Film & TV

Why ‘All That Breathes’ needs to win at the Academy Awards

There is more at stake for the nominee than a golden statuette.

Black Kites feeding.

In Shaunak Sen’s “All That Breathes,” New Delhi faces a man-made apocalypse of cinematic proportions. A Black Kite, the ubiquitous relative to the hawk family, plummets from the heavens. One becomes a few more, then 28. In cardboard boxes pierced with holes, they’re delivered to a makeshift basement infirmary where Muslim brothers Mohammad Saud and Nadeem Shehzad perform the quixotic effort of nursing these birds of prey back to health. That’s if they can be helped at all.

It feels like a cataclysmic event of fiction ripped from Alfred Hitchock’s “The Birds,” but the lamentable reality is that Sen’s film is a documentary. Peppered in the film are moments with the transcendental quality and poise of narrative filmmakers Apichatpong Weerasethakul and Terrence Malick. Sen’s deviation from the exhausted documentary formula — the sitdown interview, shaky handheld shots or slideshow of photographs — can make you forget that this is real. A magic trick three years in the making.

After becoming the first film to win Best Documentary at both the Sundance and Cannes film festivals last year, “All That Breathes” is competing for the same award at the Academy Awards this Sunday. Should it win, India’s documentary submission would put Delhilites and the ongoing turmoil within the ecosystem they inhabit center stage at one of the most publicized events of the year.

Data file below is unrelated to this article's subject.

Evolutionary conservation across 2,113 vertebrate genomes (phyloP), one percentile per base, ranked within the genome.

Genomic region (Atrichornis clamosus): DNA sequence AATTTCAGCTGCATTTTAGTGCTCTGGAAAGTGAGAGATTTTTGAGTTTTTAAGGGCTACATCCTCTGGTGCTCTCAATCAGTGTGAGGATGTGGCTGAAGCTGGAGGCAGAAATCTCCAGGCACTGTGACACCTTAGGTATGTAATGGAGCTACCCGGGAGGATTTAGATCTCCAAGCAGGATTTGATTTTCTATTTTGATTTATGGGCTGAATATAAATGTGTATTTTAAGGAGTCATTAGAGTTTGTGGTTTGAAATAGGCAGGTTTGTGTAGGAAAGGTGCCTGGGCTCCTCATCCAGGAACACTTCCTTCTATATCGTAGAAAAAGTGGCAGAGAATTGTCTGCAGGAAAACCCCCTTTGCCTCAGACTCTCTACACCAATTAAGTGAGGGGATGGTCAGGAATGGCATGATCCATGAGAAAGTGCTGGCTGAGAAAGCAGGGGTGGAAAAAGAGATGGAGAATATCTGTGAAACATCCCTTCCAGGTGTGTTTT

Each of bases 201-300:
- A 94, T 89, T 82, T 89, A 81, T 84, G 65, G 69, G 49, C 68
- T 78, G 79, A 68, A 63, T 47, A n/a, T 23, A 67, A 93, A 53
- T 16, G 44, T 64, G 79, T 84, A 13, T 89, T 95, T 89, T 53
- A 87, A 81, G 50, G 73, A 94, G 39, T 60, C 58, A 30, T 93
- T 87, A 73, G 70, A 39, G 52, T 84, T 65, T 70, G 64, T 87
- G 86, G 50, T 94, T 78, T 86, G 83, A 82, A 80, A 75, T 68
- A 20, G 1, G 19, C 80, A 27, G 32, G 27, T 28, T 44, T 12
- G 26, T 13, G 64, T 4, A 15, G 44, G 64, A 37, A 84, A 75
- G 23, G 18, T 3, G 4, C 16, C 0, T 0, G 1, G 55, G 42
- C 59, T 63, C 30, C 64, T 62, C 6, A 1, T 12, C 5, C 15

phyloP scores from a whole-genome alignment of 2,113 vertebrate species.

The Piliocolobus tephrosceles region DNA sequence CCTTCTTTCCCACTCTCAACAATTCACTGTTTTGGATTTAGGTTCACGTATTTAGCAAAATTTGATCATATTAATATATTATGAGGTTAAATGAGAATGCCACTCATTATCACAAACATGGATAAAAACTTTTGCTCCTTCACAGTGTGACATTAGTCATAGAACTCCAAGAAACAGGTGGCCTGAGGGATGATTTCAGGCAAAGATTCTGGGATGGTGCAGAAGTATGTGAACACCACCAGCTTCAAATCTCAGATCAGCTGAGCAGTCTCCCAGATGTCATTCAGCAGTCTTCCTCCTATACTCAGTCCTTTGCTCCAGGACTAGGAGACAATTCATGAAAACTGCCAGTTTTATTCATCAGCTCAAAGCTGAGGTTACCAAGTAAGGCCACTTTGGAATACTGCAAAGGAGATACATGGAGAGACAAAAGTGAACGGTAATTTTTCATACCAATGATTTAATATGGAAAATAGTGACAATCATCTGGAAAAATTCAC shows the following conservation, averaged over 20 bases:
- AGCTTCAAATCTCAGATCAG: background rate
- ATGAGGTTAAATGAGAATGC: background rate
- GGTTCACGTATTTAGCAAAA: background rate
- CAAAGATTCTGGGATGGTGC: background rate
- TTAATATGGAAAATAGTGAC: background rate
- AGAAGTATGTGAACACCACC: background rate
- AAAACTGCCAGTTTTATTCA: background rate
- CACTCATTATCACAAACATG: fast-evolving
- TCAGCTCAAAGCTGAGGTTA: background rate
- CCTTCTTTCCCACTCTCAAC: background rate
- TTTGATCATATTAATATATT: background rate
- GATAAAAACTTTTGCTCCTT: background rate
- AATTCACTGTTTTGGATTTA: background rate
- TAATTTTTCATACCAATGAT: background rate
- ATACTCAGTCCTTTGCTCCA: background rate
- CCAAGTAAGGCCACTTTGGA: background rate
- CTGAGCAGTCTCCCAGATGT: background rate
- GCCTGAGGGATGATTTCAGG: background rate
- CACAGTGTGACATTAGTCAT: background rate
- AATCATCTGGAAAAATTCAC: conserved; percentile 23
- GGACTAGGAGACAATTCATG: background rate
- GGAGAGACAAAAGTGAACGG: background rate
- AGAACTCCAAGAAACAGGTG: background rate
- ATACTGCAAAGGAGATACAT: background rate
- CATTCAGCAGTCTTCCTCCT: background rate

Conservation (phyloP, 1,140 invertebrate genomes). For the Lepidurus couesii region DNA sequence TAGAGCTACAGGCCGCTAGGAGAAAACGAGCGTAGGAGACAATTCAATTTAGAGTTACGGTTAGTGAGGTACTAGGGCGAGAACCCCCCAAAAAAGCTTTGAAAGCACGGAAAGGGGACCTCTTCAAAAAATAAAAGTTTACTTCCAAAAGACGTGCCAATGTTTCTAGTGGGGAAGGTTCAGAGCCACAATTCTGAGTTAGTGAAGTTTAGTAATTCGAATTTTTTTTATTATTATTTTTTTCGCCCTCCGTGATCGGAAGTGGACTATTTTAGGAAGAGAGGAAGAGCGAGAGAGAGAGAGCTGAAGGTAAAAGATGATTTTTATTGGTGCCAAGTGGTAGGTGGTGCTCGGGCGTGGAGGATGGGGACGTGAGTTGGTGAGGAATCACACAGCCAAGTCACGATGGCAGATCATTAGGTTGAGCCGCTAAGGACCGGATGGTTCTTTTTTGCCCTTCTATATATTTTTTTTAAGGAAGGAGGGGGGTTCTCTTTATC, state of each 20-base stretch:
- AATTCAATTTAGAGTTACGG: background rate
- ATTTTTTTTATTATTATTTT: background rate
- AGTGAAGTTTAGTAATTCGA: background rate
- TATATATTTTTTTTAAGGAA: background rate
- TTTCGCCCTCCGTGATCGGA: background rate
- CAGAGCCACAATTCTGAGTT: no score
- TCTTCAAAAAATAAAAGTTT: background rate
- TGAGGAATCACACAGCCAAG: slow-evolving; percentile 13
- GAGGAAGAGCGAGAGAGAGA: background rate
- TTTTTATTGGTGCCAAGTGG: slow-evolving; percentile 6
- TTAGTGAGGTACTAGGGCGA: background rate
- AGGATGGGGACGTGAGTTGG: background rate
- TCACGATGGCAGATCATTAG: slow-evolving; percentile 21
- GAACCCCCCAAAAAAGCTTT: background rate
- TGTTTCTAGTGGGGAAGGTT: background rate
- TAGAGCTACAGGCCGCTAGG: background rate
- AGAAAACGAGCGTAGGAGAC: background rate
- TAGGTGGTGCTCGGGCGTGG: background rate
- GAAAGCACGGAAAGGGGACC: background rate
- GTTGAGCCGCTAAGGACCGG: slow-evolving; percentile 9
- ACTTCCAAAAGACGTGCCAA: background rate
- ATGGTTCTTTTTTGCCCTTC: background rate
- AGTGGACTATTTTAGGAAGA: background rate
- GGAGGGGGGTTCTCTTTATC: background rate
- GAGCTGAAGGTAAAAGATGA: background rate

For the past 20 years, India has been particularly vulnerable to air pollution due to an overwhelming combination of factors such as a rise in population, vehicular exhaust fumes, inefficient transportation systems and regulations, industrialization, annual crop burning — the list goes on. Twenty-one out of 30 cities with the worst air pollution in the world are in India. New Delhi, however, is the most polluted capital city in the world for the fourth year in a row. Fall and winter are the worst times of year.

The states of Haryana, Uttar Pradesh and Rajasthan, and the Himalayas mountain range landlock New Delhi, leaving the city with insufficient channels to flush the toxic air. Air pollution has been linked to more than a million deaths each year for the past 10 years in India. Tiny particulate matter infiltrates the lungs and bloodstream and increases the risk of lung cancer, and induces decreased lung function, chronic obstructive pulmonary disease and heart disease. Wealthier families with air-purifiers, well-sealed rooms and transportation are not much better off than those less fortunate in New Delhi, New York Times reporters found in December 2020. Rich or poor, fine particulate matter exposure is inescapable.

Black Kite bathing.